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[1] As a somewhat nitpick-y theological aside: Both Phanatik on Not My Own and Stephen on The First Missionary speak of God in mutable terms i.e. pre-creation 'conferencing' within the Godhead and 'coming to decisions' about how to create, or how to solve some problem etc. Given the limitations of language and of the rap format, I don't have a huge problem with the artistic license invoked here, but it is technically incorrect; because of God's immutability any talk of Him 'coming to decisions' is an anthropomorphism. This is not to deny the existence of divine counsel or community within the Godhead, only to affirm God's immutability.

Saturday, April 14, 2012

Trayvon Martin, George Zimmerman, And Our Efficacious Justice System

Now that George Zimmerman has been arrested and charged with 2nd degree murder, can we all agree that our justice system works quite well, if also -- occasionally -- sluggishly? After all, this singular piece of anecdotal evidence -- the immediate non-arrest of Zimmerman -- was more than enough for many of those on the left and in the media to indict Florida's gun laws and the justice system at large as being responsible or somehow implicated in Sanford Police Department's negligence and incompetence. So, when the temporary lapse of justice is corrected, certainly that fact is sufficient evidence to reject the narrative that was built upon it, right?

They might object that this little bit of (as it turns out, transient) injustice is just "another in a long line", and so has merely occasioned their pontificating upon certain "systemic inequities" or on the devastating consequences of laws like Stand your Ground. Of course, these parties, if pressed to provide examples of this "long line", would either be unable to do so or would proffer examples which, far from demonstrating contemporary racial injustice, would just as often demonstrate the opposite, such as Mumia Abu-Jamal or Troy Davis. That is, more instances where the system has worked precisely as it ought to with no hint of racial disparity in its workings.

Of course, even engaging in this conversation at all does the left a bit of a favor, accepting their assumption that this singular case constitutes vibrant, undeniable evidence that racism is still a significant problem in America. When, even if it were indisputable that Zimmerman had racial motivations, or that he wouldn't have reacted similarly to a similarly dressed/aged/demeanor-ed white boy in the same circumstance -- which is disputable -- it still would just be a single case of racism and overzealous paranoia, not in the system, but in one person's mind and actions. Similarly, the subsequent bungling of the case by the Sanford police, even if racial bias within the department regarding this incident could be demonstrated -- though no such evidence has been cited -- it also would be a singular instance of racism, and would do nothing to testify against the vast amount of daily non-racist workings of the justice system at large. Anecdotal evidence could never do such a thing, by definition.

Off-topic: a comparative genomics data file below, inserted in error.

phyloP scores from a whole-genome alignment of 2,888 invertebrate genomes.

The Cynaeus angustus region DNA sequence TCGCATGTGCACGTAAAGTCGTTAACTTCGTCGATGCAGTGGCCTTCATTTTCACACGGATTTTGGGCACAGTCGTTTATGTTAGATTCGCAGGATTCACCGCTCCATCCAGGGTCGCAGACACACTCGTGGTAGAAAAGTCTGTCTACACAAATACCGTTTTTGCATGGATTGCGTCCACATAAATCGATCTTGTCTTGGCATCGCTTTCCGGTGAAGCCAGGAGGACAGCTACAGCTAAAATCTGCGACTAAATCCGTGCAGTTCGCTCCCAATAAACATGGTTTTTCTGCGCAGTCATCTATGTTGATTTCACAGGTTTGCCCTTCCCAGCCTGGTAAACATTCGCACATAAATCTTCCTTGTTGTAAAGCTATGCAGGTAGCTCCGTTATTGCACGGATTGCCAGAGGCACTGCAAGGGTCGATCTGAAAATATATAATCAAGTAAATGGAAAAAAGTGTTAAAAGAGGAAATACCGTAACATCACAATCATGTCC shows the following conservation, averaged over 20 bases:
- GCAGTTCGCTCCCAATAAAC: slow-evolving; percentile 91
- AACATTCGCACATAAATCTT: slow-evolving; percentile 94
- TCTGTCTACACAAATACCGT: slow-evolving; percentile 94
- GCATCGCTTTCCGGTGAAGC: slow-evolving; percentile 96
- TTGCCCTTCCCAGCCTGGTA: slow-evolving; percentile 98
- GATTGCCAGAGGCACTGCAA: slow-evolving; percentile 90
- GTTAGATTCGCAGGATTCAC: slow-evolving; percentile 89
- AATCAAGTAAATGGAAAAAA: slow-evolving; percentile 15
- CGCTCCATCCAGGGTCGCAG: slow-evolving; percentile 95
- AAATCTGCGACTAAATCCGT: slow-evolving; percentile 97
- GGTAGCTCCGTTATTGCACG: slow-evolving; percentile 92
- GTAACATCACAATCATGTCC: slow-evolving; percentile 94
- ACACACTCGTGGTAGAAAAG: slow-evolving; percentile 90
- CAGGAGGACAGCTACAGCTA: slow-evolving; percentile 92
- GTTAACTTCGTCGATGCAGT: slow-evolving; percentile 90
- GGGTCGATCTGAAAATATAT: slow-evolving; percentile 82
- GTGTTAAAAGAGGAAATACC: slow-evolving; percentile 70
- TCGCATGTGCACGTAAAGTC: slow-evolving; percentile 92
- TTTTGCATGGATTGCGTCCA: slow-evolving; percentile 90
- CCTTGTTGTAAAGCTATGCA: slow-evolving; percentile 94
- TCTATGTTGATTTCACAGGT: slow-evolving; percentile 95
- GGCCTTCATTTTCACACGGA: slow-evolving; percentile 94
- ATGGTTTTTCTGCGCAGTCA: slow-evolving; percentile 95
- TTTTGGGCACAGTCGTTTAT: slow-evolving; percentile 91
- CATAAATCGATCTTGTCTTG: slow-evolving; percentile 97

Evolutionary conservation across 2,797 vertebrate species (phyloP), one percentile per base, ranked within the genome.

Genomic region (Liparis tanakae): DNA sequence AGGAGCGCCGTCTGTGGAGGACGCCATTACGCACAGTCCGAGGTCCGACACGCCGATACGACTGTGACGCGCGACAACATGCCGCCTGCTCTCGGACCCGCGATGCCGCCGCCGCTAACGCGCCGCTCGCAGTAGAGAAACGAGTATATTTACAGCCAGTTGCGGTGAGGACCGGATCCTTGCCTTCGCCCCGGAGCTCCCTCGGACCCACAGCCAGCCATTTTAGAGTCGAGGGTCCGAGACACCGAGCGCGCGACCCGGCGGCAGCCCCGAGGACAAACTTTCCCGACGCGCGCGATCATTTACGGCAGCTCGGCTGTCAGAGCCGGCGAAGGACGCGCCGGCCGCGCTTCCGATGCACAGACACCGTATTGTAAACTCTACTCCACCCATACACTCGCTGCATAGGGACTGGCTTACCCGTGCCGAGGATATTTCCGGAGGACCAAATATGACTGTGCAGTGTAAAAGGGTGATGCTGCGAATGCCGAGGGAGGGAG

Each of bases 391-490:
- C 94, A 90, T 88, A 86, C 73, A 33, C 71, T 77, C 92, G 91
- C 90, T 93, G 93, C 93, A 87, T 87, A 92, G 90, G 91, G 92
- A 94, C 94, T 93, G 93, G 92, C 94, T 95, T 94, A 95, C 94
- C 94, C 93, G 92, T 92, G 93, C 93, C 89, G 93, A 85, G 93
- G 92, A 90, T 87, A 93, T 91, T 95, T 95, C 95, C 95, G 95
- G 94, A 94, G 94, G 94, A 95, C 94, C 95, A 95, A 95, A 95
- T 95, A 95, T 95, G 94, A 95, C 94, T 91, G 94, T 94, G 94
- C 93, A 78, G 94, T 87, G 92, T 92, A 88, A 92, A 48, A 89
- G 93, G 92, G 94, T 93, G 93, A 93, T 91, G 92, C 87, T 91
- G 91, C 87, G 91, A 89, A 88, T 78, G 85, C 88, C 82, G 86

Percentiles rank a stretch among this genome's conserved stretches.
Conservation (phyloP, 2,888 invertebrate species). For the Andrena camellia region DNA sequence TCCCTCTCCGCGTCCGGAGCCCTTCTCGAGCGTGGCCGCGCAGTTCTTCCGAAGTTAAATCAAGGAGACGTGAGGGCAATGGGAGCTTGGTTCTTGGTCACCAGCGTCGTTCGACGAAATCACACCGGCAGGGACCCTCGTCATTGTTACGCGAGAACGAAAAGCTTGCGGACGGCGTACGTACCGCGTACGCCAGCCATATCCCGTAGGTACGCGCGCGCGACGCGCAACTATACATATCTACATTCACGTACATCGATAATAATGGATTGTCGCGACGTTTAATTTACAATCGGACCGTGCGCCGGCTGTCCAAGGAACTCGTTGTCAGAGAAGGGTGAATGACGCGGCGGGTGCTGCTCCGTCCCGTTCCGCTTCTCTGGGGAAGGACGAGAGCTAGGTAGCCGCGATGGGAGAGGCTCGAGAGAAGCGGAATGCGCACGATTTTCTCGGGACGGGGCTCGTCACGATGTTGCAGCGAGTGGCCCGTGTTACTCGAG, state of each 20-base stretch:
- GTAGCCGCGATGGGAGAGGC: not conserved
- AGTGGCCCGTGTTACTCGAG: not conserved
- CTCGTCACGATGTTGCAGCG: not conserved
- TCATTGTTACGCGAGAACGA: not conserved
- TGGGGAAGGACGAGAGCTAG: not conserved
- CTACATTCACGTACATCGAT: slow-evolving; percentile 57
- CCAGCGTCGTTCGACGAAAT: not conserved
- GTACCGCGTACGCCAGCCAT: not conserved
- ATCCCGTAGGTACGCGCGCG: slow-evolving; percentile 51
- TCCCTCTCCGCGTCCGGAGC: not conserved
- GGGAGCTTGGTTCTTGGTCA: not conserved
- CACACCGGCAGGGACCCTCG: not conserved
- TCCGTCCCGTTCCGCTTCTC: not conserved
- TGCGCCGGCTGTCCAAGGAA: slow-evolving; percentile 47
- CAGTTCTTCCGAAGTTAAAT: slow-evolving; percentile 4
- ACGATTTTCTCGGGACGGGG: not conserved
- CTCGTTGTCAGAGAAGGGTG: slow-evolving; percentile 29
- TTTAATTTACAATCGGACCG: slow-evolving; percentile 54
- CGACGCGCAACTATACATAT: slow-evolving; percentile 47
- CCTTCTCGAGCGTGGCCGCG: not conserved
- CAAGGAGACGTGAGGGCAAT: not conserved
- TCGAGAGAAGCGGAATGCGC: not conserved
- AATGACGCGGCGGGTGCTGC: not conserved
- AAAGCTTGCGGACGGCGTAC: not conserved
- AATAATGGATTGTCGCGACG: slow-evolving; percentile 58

None of this is to deny that our inheritance as a nation includes the residual effects of past racism. That's indisputable, but those who preoccupy themselves with this fact smuggle in a value judgment along with it, namely that since residual effects of past racism exist, it is society's duty to address and attempt to rectify them. Which, of course, they offer no argument for, but simply take it for granted that everyone ought to agree with them. When, in fact, there are much better arguments against this proposition and in favor of its negation, namely that society only has a duty to be just in its own time

Once the prime objective of the Civil Rights Movement of equality under the law was achieved by ostensibly erasing racial distinctions from the law, it seems obvious that there can be no legal means for addressing the residual effects of past racism directly unless one wants to revert to once again recognizing race under the law. And thereby undoing much of what the Civil Rights Movement fought for.

At this point, those on the other side might object that, since racial disparities in income and crime -- to cite two examples -- persist, therefore equality under the law hasn't been achieved. And, when they do protest thus, I respond by noting that they are simply mistaken. Equality under the law never is about achieving particular social outcomes, especially not along racial lines which the law no longer officially is allowed to recognize as meaningful, as should be the case. To the extent that some particular racial disparity is necessarily evidence of some currently extant racial bias within the system, that of course ought to be addressed and appropriately rooted out. However, such a relationship is very difficult to ever be certain of as, if it does exist, it rarely exists in any official sense but rather in the dark corners of the minds of some minority of cops and judges. The majority of systemic inequities that persist can be causally linked to our history as a nation -- which results in things such as de facto segregation and inherited poverty from previous generations creating a 'wealth gap' along racial lines, and all the consequences thereof  -- while the effects of current racism can be shown to be negligible in comparison.

If the travesty of our "racist" justice system is that it occasionally gets things right a few weeks late, rather than immediately, then we truly do have the best, most efficacious justice system ever devised. But why would you have ever doubted it?